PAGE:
Immediate Implant for Back Tooth

Mr. Chen, in his early forties, has infection in a lower back tooth (Fig.1 >).  CT shows a large abscess between the roots (Fig.2 *). After discussion, the patient agrees to have extraction and immediate implant (Fig.3,4 I).  The two procedures are condensed into one, saving time (in terms of months) and discomfort.  Since the bone has not shrunk, a large implant is able to be placed (7 mm here vs. usually 4 mm).  The infection goes away a week after surgery (Fig.5 <, compare to Fig.1,4).

A thick gum band forms around the implant 7 months after surgery (Fig.6 *, as compared to Fig.4).  This is a normal structure.  Bone also heals normally around the implant (Fig.7).  The most exciting finding is the formation of the papillae (Fig.8 *, another type of normal gum structure) when the permanent crown is seated.  The papilla helps prevent food impaction between the teeth.  The cosmetic and functional result is due to immediate placement of the large implant.  In contrast, the papilla may not form readily in cases where implants are placed several years after extraction.  There is no bone loss around the implant 9 months after crown (Fig.9 C) cementation.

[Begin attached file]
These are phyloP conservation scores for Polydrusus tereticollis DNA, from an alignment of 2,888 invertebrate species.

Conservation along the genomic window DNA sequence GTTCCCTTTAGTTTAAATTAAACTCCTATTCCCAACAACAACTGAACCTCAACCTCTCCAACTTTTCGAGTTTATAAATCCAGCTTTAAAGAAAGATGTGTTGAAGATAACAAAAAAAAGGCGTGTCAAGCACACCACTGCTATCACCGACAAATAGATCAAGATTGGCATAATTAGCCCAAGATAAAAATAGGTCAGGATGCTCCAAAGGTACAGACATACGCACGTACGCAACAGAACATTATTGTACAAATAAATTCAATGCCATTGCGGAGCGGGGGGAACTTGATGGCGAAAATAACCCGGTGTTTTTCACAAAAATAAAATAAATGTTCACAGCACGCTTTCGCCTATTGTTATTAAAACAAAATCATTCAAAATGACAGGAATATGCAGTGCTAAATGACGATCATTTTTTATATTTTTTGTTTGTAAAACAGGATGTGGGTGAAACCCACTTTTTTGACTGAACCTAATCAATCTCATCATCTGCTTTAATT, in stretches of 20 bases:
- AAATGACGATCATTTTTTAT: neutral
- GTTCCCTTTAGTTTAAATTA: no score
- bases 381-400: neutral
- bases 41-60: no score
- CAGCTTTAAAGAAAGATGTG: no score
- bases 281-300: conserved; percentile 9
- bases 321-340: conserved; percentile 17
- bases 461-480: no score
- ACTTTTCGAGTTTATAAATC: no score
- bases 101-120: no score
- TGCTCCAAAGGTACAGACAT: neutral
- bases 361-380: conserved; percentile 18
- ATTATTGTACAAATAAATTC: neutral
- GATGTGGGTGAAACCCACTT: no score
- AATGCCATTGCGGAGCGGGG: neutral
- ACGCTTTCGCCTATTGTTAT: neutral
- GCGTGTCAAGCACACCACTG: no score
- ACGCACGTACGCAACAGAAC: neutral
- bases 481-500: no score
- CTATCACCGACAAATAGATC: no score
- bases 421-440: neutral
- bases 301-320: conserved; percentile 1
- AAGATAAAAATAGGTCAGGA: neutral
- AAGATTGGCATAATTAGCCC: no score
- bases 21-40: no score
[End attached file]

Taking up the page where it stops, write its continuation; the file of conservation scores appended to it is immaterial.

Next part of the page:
In brief, immediate implant is the best method to control infection and lead to complete rehabilitation of oral structures.

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Xin Wei, DDS, PhD, MS 1st edition 12/13/2013, last revision 07/09/2015